As we raise young people into adulthood, we put a great deal of effort into setting boundaries. In fact, most of what young people hear as they grow is a list of “don’ts.” When we’re very young, we hear “Don’t throw food on the floor,” “Don’t speak disrespectfully to your elders,” and “Don’t take toys away from your friends.” As we grow, the “don’ts” begin to pile up: don’t play in the street, don’t forget your manners, and don’t use bad language. Even in adulthood, we are inundated with “don’ts” regarding our behavior: don’t say those words, don’t wear those clothes, don’t eat this, and don’t touch that.
All these “don’ts” form the boundaries of acceptable behavior. When reasonably imposed, boundaries are a necessary part of establishing what’s appropriate and acceptable. Manners, after all, are intended to make everyone comfortable, so that each person’s dignity and feelings are safeguarded. All human groupings develop norms for behavior that each group member is expected to adhere to. They vary in complexity and formality, but norms, boundaries, or “don’ts” are common. Of course, we can overdo boundary setting. When there are too many boundaries, then it becomes tyranny. In general, however, boundaries and standards of behavior (“manners”) are necessary to the function of any human society.
What’s generally left unsaid when establishing our group norms is a target to focus on. It’s not sufficient to merely describe the outside boundaries of the target; you also must show people what the bulls-eye looks like. That’s what the Five Be’s book is all about.
Humans Need a Vision of Who They Want to Be
People can function in a world of “do’s” and “don’ts,” but knowing what to do and what not to do only describes external behavior. What people, particularly young people, really need is a vision of who they should want to be. With that vision, people are then empowered to reach for something rather than merely avoiding something.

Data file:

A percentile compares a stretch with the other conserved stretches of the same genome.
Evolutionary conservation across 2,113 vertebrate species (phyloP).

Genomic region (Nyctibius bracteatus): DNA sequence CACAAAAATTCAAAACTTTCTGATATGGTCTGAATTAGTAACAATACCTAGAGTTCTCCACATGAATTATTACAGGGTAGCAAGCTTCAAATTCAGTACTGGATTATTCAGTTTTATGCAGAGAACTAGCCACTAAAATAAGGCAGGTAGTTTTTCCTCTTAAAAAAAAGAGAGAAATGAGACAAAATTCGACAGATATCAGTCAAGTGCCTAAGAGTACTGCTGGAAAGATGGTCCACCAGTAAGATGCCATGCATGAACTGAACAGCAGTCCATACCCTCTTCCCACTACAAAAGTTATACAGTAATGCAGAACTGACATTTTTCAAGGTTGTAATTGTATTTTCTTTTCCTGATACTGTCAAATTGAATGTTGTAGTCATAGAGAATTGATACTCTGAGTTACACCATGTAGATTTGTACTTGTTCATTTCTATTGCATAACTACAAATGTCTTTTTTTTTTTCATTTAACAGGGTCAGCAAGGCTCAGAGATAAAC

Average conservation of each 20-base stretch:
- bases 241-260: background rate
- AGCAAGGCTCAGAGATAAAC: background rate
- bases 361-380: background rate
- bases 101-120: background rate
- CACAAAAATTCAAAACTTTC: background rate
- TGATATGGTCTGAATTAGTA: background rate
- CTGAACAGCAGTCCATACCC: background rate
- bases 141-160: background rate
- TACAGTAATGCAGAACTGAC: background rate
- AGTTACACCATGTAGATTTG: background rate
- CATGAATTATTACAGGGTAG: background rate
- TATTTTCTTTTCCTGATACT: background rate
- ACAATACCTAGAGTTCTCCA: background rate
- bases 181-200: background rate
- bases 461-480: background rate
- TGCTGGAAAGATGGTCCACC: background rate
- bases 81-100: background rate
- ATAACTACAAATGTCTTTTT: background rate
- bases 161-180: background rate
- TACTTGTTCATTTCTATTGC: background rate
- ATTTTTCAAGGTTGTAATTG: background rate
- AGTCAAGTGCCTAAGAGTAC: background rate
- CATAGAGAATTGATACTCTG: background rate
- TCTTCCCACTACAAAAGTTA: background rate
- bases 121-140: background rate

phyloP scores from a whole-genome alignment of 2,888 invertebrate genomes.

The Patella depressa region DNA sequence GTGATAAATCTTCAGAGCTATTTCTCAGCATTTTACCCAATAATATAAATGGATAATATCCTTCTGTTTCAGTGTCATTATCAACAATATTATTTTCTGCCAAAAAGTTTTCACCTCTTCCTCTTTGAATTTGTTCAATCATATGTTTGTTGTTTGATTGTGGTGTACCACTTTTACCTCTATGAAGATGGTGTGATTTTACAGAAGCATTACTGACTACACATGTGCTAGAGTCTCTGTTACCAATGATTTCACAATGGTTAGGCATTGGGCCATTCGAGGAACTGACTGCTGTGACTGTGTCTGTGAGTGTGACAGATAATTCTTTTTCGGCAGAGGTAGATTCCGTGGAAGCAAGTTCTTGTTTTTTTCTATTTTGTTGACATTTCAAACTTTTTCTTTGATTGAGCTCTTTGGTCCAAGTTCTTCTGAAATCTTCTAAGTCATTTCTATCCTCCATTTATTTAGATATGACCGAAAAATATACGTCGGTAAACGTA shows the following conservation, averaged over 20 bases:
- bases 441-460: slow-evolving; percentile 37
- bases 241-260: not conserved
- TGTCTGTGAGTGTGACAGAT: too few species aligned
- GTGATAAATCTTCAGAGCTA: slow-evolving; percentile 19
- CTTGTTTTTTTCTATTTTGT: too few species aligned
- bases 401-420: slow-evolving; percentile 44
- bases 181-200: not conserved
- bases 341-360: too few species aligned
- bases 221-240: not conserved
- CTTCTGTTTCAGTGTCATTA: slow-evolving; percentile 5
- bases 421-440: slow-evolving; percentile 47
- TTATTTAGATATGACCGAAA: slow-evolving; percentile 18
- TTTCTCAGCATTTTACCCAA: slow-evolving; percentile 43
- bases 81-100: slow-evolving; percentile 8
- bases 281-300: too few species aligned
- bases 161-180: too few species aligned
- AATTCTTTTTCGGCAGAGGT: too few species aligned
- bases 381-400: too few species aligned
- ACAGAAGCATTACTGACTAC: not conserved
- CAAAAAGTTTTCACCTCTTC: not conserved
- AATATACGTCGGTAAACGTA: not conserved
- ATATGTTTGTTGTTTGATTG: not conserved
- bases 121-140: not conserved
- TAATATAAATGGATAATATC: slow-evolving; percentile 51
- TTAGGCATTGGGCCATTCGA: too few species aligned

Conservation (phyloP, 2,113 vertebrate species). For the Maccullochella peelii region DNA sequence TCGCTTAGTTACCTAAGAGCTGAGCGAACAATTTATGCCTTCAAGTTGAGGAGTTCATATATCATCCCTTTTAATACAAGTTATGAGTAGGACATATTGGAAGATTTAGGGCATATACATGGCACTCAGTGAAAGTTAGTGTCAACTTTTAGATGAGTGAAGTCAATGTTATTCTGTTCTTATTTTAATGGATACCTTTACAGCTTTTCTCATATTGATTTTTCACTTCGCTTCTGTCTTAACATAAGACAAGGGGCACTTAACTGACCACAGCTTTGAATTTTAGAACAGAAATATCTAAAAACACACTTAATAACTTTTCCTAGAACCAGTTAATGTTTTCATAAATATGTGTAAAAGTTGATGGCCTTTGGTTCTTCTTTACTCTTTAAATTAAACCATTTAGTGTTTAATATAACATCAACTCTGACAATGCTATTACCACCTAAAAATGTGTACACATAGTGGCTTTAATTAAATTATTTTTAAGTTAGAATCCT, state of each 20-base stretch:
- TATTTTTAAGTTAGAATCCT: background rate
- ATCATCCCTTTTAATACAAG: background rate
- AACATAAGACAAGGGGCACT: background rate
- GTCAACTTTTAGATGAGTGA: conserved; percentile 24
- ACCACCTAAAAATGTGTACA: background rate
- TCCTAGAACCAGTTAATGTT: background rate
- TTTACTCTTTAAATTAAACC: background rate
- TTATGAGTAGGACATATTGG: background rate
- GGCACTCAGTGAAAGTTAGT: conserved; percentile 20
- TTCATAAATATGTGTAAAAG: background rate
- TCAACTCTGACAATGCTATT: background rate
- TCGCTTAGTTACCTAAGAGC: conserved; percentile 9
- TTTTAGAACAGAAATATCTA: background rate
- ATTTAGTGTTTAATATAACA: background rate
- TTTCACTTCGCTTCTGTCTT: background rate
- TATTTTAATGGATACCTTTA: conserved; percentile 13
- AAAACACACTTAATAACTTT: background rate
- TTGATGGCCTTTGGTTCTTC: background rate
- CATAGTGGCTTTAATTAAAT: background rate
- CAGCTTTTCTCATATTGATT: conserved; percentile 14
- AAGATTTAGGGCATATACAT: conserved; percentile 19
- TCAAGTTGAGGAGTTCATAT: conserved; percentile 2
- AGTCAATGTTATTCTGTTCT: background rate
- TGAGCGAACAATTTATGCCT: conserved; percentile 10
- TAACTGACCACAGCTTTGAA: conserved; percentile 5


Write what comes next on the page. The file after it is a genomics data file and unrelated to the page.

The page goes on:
The Pitch Black Room Analogy
To illustrate that point, imagine the following situation:
You’re in a pitch-black room with the task of finding a door somewhere in the room. What would you do? Most people would find the walls first, feeling their way slowly around the walls until they found the door, then opening the door to exit. But what if the exit was really a trap door set in the floor? Or a staircase in the center of the room? What if the walls gave way with the slightest pressure leaving you groping in the dark? Simply being told there is a door in the room isn’t enough information to find the door. There’s even less of a chance if the walls are unstable.
Giving a person a vision of who we want them to be is like turning on an exit light in that imaginary room. The light will dimly illuminate the way, and give them a direction to walk toward. It could even be bright enough to illuminate the entire room.
What this thought experiment illustrates, is the need for both boundaries and a target: standards of behavior and a positive vision of who we should want to be.
Mickey is an expert in leadership and organizational change. During his 30 year US Air Force career Mickey commanded thousands of Airmen, managed portfolios worth billions of dollars, and worked with